Spring Wildflowers

The experts said that this would be a great year for wildflowers in Central Texas because of sufficient rains last fall and this winter. They were right. The drought is still with us, unfortunately, but over the past two weeks I’ve found an abundance of flowering plants, many of which are new additions to my website. You can see all the recent additions at the site, but I wanted to highlight a few here.

All of these were shot with a Nikon 70-180mm macro zoom lens and a macro flash attachment. They are single shots.

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Blue-curls (Phacelia congesta), member of the Forget-Me-Not family. I found a couple of these plants next to the river at Pedernales Falls State Park near Johnson City. You can almost see the “curl” on this one, and imagine why another name for the plant is “caterpillars."

Red Buck-Eye (Aesculus pavia var. pavia), member of the Soapberry family. This photo was taken at McKinney Falls State Park, southeast of Austin. I found only one of these bushes hidden away in the cedar forest. It was about 10 ft tall and loaded with large clusters of these pink blossoms.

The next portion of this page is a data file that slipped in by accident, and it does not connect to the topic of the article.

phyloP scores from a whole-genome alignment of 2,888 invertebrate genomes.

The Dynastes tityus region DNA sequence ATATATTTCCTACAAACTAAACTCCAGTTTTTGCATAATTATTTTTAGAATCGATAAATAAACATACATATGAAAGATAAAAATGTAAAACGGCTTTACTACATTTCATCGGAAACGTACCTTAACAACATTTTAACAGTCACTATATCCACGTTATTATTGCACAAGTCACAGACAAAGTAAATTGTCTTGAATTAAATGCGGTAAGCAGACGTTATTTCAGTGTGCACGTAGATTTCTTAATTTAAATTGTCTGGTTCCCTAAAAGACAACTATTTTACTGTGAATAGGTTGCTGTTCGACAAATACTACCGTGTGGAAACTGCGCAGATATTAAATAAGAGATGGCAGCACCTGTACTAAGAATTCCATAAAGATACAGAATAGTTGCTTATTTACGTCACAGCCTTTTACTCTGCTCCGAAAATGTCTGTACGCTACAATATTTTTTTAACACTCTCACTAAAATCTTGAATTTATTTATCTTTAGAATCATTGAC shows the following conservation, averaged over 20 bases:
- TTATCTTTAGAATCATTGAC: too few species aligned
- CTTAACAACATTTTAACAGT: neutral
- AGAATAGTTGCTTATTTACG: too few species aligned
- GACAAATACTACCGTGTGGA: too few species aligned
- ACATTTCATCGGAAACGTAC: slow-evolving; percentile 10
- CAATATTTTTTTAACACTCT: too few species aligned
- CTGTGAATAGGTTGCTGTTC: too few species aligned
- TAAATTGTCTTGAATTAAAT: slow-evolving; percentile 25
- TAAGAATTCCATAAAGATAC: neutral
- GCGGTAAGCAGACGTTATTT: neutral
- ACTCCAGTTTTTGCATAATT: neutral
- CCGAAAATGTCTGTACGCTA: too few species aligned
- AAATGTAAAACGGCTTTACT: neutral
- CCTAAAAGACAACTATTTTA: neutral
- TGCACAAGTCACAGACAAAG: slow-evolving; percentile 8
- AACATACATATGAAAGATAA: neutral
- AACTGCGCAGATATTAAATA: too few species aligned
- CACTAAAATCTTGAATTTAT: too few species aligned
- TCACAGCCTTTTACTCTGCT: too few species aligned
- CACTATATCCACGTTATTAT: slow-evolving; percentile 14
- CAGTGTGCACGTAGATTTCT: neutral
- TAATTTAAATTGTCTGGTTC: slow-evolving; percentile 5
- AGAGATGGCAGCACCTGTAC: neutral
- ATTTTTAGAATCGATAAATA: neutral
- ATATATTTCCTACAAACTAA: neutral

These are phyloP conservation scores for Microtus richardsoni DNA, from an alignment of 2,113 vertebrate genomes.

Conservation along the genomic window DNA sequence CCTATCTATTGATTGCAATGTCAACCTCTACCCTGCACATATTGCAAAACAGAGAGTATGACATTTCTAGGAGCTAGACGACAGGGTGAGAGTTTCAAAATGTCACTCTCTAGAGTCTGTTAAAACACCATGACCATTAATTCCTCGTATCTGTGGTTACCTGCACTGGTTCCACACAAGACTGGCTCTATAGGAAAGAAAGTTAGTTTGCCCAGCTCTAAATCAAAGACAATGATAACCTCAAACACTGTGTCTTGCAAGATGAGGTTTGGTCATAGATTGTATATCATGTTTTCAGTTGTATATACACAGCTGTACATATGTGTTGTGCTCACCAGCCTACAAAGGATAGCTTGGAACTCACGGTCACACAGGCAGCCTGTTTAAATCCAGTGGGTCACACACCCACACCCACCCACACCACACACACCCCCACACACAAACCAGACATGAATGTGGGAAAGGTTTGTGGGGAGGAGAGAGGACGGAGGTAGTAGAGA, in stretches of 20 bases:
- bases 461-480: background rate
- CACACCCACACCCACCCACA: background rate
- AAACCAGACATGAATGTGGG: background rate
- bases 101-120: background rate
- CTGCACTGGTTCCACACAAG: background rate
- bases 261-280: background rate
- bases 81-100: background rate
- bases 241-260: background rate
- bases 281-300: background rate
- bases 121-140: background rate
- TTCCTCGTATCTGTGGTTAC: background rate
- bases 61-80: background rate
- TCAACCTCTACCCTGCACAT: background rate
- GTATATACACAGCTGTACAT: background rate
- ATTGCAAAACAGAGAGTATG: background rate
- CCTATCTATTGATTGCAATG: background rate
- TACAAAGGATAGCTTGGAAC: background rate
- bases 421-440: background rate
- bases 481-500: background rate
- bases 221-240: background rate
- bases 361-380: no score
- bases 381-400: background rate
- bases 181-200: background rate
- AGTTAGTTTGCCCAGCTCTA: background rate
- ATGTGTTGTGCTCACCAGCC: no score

Texas Clematis or Scarlet Leatherflower (Clematis texensis), member of the Buttercup family. While shooting the red buckeye above, I noticed these bright red blossoms just behind me, and the more I looked, the more I found. The clematis vines are several feet long and sparse except for a few leaves and the occasional blossom. 


Silver Puff (Chaptalia texana), member of the Aster family. The inconspicuous little white flowers are often seen as nodding buds, not usually opened up like this one. I found a couple opened along a greenbelt in northwest Austin. They open during the day, but this one’s nearby buddies were sleeping in. 


False Dayflower (Tinantia anomala), member of the Spiderwort family. This odd looking blossom with the big blue ears was found at St. Edward’s Park in northwest Austin. I also found specimens a few miles away at Mayfield Park. The anthers resemble eyes and a bulbous nose, sort like a cartoon character. One white variant of the plant, which seems to be quite rare was found, too.



Mexican Buckeye (Ungnadia speciosa), member of the Soapberry family. Several plants with these beautiful pink blossoms were found at McKinney Falls State Park and at Mayfield Park. The bushes are small to fairly large, and very conspicuous.  

© Tom Lebsack 2018